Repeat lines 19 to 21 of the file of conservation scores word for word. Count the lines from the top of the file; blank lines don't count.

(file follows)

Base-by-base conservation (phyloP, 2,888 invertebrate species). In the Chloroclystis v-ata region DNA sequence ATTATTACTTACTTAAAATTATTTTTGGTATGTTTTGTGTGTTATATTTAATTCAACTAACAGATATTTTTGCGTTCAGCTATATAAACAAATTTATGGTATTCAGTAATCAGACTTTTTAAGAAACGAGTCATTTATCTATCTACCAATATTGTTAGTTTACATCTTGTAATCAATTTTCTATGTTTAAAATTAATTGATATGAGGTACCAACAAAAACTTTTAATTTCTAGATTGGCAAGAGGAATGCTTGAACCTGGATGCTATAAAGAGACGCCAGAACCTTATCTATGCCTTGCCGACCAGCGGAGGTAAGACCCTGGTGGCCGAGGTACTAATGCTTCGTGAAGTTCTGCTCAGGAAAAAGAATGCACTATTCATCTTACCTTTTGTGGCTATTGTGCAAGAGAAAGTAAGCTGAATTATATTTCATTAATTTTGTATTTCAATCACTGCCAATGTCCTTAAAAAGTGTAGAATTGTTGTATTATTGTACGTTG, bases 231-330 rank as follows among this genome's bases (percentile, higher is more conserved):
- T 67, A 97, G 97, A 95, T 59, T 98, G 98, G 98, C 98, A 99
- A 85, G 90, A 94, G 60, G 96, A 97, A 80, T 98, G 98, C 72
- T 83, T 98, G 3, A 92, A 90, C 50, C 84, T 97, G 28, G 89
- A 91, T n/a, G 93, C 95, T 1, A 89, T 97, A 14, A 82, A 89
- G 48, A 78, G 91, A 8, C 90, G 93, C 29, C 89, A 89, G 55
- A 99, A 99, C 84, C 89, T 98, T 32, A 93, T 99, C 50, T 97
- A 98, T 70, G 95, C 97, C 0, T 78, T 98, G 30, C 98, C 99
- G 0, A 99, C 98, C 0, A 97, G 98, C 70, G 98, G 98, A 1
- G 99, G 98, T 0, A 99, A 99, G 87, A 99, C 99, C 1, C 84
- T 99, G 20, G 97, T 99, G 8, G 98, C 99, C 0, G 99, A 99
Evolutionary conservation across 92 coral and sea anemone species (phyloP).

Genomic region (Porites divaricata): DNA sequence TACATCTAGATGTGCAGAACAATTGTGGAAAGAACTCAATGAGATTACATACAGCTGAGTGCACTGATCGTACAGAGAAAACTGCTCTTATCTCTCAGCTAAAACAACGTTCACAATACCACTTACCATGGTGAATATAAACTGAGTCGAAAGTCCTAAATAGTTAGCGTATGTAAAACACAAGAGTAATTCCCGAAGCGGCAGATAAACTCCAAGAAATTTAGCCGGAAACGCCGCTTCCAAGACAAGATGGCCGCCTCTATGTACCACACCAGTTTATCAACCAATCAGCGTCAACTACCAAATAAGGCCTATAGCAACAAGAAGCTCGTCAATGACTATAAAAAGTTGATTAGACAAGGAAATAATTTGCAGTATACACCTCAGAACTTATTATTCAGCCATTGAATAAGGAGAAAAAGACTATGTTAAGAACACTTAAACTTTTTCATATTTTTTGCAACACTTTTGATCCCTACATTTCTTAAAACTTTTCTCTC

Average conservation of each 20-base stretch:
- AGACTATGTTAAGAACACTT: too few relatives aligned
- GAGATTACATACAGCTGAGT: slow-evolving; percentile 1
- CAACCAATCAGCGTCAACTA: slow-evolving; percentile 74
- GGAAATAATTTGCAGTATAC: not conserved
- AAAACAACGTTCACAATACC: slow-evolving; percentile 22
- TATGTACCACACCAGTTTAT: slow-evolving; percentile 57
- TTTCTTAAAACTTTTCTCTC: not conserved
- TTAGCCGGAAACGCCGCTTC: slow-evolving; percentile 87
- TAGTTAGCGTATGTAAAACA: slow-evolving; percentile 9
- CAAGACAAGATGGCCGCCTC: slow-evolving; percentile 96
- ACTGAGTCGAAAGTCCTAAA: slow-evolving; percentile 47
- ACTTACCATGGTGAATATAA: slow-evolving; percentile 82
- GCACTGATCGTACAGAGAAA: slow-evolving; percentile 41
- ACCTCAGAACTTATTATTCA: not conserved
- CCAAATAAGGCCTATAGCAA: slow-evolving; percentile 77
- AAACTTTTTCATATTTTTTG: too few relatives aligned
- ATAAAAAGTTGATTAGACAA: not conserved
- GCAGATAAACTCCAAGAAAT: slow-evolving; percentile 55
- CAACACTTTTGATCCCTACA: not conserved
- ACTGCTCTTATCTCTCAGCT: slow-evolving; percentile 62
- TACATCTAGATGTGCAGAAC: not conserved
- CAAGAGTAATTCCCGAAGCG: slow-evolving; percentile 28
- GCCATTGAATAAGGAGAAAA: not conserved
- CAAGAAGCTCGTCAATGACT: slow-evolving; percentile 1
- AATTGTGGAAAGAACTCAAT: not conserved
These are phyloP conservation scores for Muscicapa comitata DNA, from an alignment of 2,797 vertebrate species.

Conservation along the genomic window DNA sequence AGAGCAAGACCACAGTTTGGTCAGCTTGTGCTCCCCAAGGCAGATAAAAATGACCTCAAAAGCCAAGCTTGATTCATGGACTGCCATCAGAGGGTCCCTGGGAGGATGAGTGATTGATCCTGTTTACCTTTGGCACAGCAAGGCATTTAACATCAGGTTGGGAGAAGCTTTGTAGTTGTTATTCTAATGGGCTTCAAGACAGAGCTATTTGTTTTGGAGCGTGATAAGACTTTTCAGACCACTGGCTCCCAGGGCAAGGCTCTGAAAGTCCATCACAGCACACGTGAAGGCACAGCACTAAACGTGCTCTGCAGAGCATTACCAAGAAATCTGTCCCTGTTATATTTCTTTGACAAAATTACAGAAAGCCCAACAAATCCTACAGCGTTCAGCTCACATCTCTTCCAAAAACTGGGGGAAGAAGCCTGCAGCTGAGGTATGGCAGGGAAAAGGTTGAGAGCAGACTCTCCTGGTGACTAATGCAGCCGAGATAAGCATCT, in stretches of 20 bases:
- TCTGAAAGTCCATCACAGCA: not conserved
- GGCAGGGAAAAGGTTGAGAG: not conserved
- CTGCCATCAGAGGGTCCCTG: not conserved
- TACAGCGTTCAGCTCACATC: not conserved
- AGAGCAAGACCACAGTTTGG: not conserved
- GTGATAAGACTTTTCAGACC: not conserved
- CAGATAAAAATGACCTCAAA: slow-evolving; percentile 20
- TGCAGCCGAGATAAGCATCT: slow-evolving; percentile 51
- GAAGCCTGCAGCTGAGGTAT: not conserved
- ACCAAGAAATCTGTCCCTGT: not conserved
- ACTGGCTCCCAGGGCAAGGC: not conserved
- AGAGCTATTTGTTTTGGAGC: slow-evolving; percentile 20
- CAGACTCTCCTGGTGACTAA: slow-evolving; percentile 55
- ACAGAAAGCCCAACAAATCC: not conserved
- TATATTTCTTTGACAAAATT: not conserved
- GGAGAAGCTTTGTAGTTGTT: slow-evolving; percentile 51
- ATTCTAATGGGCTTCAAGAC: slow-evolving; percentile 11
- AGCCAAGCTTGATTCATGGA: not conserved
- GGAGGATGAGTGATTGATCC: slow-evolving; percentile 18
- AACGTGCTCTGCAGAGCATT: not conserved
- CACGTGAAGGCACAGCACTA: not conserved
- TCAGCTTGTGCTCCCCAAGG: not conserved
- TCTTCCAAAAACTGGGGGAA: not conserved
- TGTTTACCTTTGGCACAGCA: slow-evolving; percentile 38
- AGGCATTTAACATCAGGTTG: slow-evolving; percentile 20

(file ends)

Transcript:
- AAAACAACGTTCACAATACC: slow-evolving; percentile 22
- TATGTACCACACCAGTTTAT: slow-evolving; percentile 57
- TTTCTTAAAACTTTTCTCTC: not conserved